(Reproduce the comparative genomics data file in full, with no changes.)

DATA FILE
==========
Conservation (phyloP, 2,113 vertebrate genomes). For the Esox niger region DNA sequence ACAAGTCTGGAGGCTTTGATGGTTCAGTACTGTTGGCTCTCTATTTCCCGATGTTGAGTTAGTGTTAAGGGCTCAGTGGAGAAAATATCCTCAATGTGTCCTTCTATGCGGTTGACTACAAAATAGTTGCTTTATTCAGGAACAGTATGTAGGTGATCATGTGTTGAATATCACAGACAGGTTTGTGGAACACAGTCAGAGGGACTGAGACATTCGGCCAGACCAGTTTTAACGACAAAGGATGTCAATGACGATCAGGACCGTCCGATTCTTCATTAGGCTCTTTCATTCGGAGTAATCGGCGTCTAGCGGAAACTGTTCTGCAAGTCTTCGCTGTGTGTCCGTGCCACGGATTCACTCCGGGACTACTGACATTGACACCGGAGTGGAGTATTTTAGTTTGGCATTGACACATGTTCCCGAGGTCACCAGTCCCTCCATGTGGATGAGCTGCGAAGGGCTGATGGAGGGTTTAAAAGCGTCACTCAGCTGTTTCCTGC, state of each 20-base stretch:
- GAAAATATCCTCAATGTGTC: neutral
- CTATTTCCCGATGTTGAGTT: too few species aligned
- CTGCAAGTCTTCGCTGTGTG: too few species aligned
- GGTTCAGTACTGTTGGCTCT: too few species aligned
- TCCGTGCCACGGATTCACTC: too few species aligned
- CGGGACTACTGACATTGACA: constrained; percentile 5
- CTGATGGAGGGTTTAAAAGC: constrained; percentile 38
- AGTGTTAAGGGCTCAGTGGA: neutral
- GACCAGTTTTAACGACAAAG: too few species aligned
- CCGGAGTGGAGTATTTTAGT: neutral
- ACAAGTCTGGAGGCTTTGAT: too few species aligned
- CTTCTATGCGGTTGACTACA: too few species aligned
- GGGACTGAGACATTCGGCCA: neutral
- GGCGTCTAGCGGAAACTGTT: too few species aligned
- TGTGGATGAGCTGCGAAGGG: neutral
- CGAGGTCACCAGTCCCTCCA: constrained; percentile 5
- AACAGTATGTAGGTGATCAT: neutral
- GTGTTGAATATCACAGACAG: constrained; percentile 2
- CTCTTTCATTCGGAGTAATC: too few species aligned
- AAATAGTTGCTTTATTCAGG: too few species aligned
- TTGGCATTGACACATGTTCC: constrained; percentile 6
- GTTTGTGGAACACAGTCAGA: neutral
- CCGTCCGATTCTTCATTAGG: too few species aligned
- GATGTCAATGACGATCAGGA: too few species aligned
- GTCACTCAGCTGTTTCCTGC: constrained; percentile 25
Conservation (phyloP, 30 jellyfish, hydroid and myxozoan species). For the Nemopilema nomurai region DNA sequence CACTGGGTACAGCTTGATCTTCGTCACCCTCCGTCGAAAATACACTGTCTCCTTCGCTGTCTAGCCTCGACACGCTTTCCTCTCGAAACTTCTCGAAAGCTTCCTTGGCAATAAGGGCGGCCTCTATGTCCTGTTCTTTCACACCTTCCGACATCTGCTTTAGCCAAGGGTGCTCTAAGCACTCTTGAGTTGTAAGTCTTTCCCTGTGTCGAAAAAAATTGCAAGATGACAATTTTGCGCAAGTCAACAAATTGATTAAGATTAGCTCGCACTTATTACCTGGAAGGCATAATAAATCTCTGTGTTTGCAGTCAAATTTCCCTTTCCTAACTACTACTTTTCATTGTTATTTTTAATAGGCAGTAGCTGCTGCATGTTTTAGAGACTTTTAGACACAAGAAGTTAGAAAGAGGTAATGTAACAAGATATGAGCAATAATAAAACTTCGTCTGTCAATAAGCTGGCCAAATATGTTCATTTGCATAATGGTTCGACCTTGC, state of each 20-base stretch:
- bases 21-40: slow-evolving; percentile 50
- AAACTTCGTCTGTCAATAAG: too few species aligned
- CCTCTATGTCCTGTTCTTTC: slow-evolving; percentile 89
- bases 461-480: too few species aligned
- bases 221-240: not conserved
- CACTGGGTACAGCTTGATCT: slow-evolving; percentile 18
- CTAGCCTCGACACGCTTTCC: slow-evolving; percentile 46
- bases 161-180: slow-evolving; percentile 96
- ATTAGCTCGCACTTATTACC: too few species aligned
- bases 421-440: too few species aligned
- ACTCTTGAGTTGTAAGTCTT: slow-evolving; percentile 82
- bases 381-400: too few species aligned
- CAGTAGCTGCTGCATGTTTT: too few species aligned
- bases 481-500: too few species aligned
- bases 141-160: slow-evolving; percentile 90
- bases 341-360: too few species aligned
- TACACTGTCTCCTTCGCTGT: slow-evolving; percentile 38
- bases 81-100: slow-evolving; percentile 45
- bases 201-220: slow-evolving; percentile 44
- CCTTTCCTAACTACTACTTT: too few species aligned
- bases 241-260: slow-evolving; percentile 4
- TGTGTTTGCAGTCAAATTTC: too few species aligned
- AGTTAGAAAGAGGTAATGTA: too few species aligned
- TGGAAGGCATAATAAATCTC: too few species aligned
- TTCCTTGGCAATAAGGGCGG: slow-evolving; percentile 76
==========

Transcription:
Conservation (phyloP, 2,113 vertebrate genomes). For the Esox niger region DNA sequence ACAAGTCTGGAGGCTTTGATGGTTCAGTACTGTTGGCTCTCTATTTCCCGATGTTGAGTTAGTGTTAAGGGCTCAGTGGAGAAAATATCCTCAATGTGTCCTTCTATGCGGTTGACTACAAAATAGTTGCTTTATTCAGGAACAGTATGTAGGTGATCATGTGTTGAATATCACAGACAGGTTTGTGGAACACAGTCAGAGGGACTGAGACATTCGGCCAGACCAGTTTTAACGACAAAGGATGTCAATGACGATCAGGACCGTCCGATTCTTCATTAGGCTCTTTCATTCGGAGTAATCGGCGTCTAGCGGAAACTGTTCTGCAAGTCTTCGCTGTGTGTCCGTGCCACGGATTCACTCCGGGACTACTGACATTGACACCGGAGTGGAGTATTTTAGTTTGGCATTGACACATGTTCCCGAGGTCACCAGTCCCTCCATGTGGATGAGCTGCGAAGGGCTGATGGAGGGTTTAAAAGCGTCACTCAGCTGTTTCCTGC, state of each 20-base stretch:
- GAAAATATCCTCAATGTGTC: neutral
- CTATTTCCCGATGTTGAGTT: too few species aligned
- CTGCAAGTCTTCGCTGTGTG: too few species aligned
- GGTTCAGTACTGTTGGCTCT: too few species aligned
- TCCGTGCCACGGATTCACTC: too few species aligned
- CGGGACTACTGACATTGACA: constrained; percentile 5
- CTGATGGAGGGTTTAAAAGC: constrained; percentile 38
- AGTGTTAAGGGCTCAGTGGA: neutral
- GACCAGTTTTAACGACAAAG: too few species aligned
- CCGGAGTGGAGTATTTTAGT: neutral
- ACAAGTCTGGAGGCTTTGAT: too few species aligned
- CTTCTATGCGGTTGACTACA: too few species aligned
- GGGACTGAGACATTCGGCCA: neutral
- GGCGTCTAGCGGAAACTGTT: too few species aligned
- TGTGGATGAGCTGCGAAGGG: neutral
- CGAGGTCACCAGTCCCTCCA: constrained; percentile 5
- AACAGTATGTAGGTGATCAT: neutral
- GTGTTGAATATCACAGACAG: constrained; percentile 2
- CTCTTTCATTCGGAGTAATC: too few species aligned
- AAATAGTTGCTTTATTCAGG: too few species aligned
- TTGGCATTGACACATGTTCC: constrained; percentile 6
- GTTTGTGGAACACAGTCAGA: neutral
- CCGTCCGATTCTTCATTAGG: too few species aligned
- GATGTCAATGACGATCAGGA: too few species aligned
- GTCACTCAGCTGTTTCCTGC: constrained; percentile 25
Conservation (phyloP, 30 jellyfish, hydroid and myxozoan species). For the Nemopilema nomurai region DNA sequence CACTGGGTACAGCTTGATCTTCGTCACCCTCCGTCGAAAATACACTGTCTCCTTCGCTGTCTAGCCTCGACACGCTTTCCTCTCGAAACTTCTCGAAAGCTTCCTTGGCAATAAGGGCGGCCTCTATGTCCTGTTCTTTCACACCTTCCGACATCTGCTTTAGCCAAGGGTGCTCTAAGCACTCTTGAGTTGTAAGTCTTTCCCTGTGTCGAAAAAAATTGCAAGATGACAATTTTGCGCAAGTCAACAAATTGATTAAGATTAGCTCGCACTTATTACCTGGAAGGCATAATAAATCTCTGTGTTTGCAGTCAAATTTCCCTTTCCTAACTACTACTTTTCATTGTTATTTTTAATAGGCAGTAGCTGCTGCATGTTTTAGAGACTTTTAGACACAAGAAGTTAGAAAGAGGTAATGTAACAAGATATGAGCAATAATAAAACTTCGTCTGTCAATAAGCTGGCCAAATATGTTCATTTGCATAATGGTTCGACCTTGC, state of each 20-base stretch:
- bases 21-40: slow-evolving; percentile 50
- AAACTTCGTCTGTCAATAAG: too few species aligned
- CCTCTATGTCCTGTTCTTTC: slow-evolving; percentile 89
- bases 461-480: too few species aligned
- bases 221-240: not conserved
- CACTGGGTACAGCTTGATCT: slow-evolving; percentile 18
- CTAGCCTCGACACGCTTTCC: slow-evolving; percentile 46
- bases 161-180: slow-evolving; percentile 96
- ATTAGCTCGCACTTATTACC: too few species aligned
- bases 421-440: too few species aligned
- ACTCTTGAGTTGTAAGTCTT: slow-evolving; percentile 82
- bases 381-400: too few species aligned
- CAGTAGCTGCTGCATGTTTT: too few species aligned
- bases 481-500: too few species aligned
- bases 141-160: slow-evolving; percentile 90
- bases 341-360: too few species aligned
- TACACTGTCTCCTTCGCTGT: slow-evolving; percentile 38
- bases 81-100: slow-evolving; percentile 45
- bases 201-220: slow-evolving; percentile 44
- CCTTTCCTAACTACTACTTT: too few species aligned
- bases 241-260: slow-evolving; percentile 4
- TGTGTTTGCAGTCAAATTTC: too few species aligned
- AGTTAGAAAGAGGTAATGTA: too few species aligned
- TGGAAGGCATAATAAATCTC: too few species aligned
- TTCCTTGGCAATAAGGGCGG: slow-evolving; percentile 76